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Simon has something he’d like to say:

“I’m taking my talents to __________.”

I kid, I kid.* I do honestly understand that this is not as high-stakes a game as most incoming kindergarten parents make it out to be, even if I can’t totally shake the anxiety myself. Honestly, I think Simon would do well at Bloom or Brandeis. It’s some of the other options that worry me, the ones that are far away and post terrifyingly low test scores. Having said that, between the two excellent options with reasonable odds I’ve explored, one is a better fit than the other.

The cock-roach Matt met at Brandeis last week belonged to my niece Maddie, and one of the kids listening to a third-grade presentation about a famous mathematician was my nephew Ben. We’re going to see if Simon can get into Brandeis for the following reasons:

  1. Test scores: I know they don’t tell the whole story, but it seems foolish to ignore them. Bloom and Brandeis are pretty much tied in reading and math scores. But Brandeis is up 18 points in writing over Bloom, and 30 points in science, and that difference is significant. I think part of the issue is that Kentucky recently changed its required science standards and Bloom is working hard to catch up, whereas Brandeis has science at the core of its curriculum all along. I can’t explain the writing difference as neatly.
  2. The media lab: If I had to guess what put Brandeis’s writing scores so high, I’d put it down as the results of Ms. Bell’s work in the media lab. Surely having kids write dramas, poems, and essays about all topics improves writing skills across the board. And I’ve got to say, the creativity on display in the students’ written samples just blew me away. I wish I could remember some of it to quote.
  3. Art vs. Science: Bloom gets the nod in the former; Brandeis in the latter. Five year old Jessica would have been happier at Bloom. Dancing and painting and sculpture oh my! But Simon’s not an artsy kid unless you count music. He’s happy enough to sit down with some play dough or do a bit of coloring, but it’s neither his passion nor his strength and he bores of it quickly. On the other hand, he loves to write numbers, type numbers, and obsessively count, measure, and quantify everything else. He can do simple addition and subtraction in his head, sometimes up into the teens. He used to always ask me to pop up the hood on the car so he could see what was under it, he’s made me give him a tour of household plumbing, and he loves “helping” Matt put together model rockets and the like. And remember his solar system derby hat?  I think his talents and interests are in the math and science arena, making an MST magnet a good choice for him.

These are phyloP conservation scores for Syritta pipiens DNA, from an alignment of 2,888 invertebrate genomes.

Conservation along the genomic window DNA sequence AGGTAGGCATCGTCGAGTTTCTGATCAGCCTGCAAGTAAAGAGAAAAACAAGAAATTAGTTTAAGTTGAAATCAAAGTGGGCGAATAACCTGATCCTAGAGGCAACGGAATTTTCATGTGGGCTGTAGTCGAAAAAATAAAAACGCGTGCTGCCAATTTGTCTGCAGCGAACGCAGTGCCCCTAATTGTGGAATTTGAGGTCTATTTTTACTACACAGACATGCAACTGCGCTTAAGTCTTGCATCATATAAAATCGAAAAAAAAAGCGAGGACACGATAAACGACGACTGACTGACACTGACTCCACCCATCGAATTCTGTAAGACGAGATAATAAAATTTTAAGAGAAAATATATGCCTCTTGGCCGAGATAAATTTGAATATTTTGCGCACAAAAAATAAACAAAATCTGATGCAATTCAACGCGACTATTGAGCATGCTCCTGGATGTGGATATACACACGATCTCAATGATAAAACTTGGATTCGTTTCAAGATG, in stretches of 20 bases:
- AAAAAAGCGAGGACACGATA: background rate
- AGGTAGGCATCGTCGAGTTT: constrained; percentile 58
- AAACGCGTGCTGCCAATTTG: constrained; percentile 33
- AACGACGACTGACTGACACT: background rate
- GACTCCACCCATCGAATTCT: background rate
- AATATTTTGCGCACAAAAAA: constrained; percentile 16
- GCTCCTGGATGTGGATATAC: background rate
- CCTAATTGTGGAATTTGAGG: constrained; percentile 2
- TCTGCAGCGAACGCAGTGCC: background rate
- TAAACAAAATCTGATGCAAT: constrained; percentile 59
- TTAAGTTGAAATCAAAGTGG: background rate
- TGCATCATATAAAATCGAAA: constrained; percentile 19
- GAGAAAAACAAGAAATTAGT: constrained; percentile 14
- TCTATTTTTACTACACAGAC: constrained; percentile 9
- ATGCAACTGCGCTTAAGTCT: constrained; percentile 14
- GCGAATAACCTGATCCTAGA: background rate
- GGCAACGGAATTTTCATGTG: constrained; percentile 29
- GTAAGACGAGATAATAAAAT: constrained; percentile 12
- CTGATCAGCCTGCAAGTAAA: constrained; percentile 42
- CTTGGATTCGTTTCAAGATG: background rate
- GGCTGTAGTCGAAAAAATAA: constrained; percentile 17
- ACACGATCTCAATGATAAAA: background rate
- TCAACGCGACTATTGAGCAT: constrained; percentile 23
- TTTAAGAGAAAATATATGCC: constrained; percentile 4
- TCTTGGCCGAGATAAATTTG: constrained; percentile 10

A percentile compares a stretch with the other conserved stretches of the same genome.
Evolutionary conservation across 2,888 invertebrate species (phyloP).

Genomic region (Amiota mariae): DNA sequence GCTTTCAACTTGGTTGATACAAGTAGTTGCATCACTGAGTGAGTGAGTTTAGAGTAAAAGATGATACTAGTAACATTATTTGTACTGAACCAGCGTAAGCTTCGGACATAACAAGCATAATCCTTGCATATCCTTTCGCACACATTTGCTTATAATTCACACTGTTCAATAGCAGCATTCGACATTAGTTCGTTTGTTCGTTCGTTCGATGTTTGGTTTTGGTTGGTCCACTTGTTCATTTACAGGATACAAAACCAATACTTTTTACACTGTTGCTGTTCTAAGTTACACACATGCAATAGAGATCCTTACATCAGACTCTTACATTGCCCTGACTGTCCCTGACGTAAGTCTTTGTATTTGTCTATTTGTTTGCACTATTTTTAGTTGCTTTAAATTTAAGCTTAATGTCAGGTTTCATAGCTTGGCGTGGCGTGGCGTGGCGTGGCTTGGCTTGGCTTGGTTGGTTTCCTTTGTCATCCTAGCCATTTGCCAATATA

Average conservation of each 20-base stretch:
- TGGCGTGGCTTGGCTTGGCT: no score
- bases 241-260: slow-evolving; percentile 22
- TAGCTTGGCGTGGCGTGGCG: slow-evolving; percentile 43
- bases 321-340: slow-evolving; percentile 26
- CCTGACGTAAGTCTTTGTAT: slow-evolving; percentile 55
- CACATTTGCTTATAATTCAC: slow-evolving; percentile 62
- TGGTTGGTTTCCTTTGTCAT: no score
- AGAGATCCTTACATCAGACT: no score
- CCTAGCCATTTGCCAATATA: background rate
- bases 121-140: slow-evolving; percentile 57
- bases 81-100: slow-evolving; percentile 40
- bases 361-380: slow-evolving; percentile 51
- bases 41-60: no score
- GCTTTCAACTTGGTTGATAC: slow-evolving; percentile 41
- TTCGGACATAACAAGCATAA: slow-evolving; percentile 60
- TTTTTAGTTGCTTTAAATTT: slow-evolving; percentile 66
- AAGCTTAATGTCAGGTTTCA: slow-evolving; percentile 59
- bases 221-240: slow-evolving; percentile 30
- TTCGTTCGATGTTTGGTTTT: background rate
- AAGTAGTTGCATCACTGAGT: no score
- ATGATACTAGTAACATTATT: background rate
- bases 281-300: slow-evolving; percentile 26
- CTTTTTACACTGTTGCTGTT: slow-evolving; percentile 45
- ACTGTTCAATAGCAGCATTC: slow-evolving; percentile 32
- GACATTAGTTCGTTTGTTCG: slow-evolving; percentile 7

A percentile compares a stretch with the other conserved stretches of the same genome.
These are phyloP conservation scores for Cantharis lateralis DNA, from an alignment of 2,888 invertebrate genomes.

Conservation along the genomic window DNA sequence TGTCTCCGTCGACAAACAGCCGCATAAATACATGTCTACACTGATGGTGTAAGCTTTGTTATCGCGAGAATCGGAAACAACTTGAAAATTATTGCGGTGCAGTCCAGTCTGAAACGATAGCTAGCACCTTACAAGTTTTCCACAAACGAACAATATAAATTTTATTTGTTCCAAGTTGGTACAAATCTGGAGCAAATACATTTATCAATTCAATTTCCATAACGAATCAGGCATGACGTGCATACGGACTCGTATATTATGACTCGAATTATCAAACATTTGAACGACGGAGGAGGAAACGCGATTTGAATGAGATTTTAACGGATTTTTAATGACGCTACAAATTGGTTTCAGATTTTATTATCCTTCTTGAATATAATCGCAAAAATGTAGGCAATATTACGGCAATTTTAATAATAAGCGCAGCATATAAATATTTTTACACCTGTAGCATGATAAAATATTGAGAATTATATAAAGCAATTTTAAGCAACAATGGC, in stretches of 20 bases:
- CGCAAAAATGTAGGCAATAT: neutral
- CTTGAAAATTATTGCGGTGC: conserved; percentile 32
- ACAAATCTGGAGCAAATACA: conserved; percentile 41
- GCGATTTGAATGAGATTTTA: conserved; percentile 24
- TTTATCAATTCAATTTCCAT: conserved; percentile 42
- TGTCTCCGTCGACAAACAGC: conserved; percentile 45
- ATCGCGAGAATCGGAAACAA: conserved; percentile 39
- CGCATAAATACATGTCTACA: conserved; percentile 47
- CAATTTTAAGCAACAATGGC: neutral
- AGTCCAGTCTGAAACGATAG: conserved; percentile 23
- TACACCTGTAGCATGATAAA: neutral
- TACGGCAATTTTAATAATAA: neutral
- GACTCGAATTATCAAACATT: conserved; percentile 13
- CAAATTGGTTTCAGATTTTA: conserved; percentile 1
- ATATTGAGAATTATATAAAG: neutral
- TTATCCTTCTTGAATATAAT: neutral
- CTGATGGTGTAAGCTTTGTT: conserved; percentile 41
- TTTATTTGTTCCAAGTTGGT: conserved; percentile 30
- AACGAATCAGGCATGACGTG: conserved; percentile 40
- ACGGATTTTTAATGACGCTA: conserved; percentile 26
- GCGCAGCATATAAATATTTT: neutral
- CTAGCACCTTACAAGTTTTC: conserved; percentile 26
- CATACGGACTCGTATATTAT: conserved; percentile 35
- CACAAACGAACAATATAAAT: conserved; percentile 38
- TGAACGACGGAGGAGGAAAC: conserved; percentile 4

4. The fun factor: This is one of those intangibles and hard to judge based on a 60-minute tour, but I think the kids and teachers at Brandeis might be having a little more fun. The science essays at Bloom were fine, but nothing can compare with the fifth grade goof-balls at Brandeis creating a talking blood cell and imagining a doctor passing out at the mere mention of blood. I also liked that the teacher let them keep that bit in.
  5. The diversity: This is the part where I can’t take myself out of the equation. When I was a kid, I was interested in and befriended just about every kid whose parents were from somewhere else I bumped into. There weren’t many, but I managed to have friends who were Filipina, Indian, Chinese, and Persian. And when the ESL kids had an open house in high school, I was one of the very few Kentucky-born kids that dove into the Vietnamese food unafraid. I took one look at the student body at Brandeis and knew that (a) I would have loved it myself and (b) it would provide an education for Simon. We live in a world that’s getting smaller all the time; I’d like Simon to grow up comfortable around a wide range of cultures.

So that’s that. Next up is the paperwork, a two to three month waiting game, and doing more tours to decide what our third and fourth choices will be. I won’t bore you with that, though!

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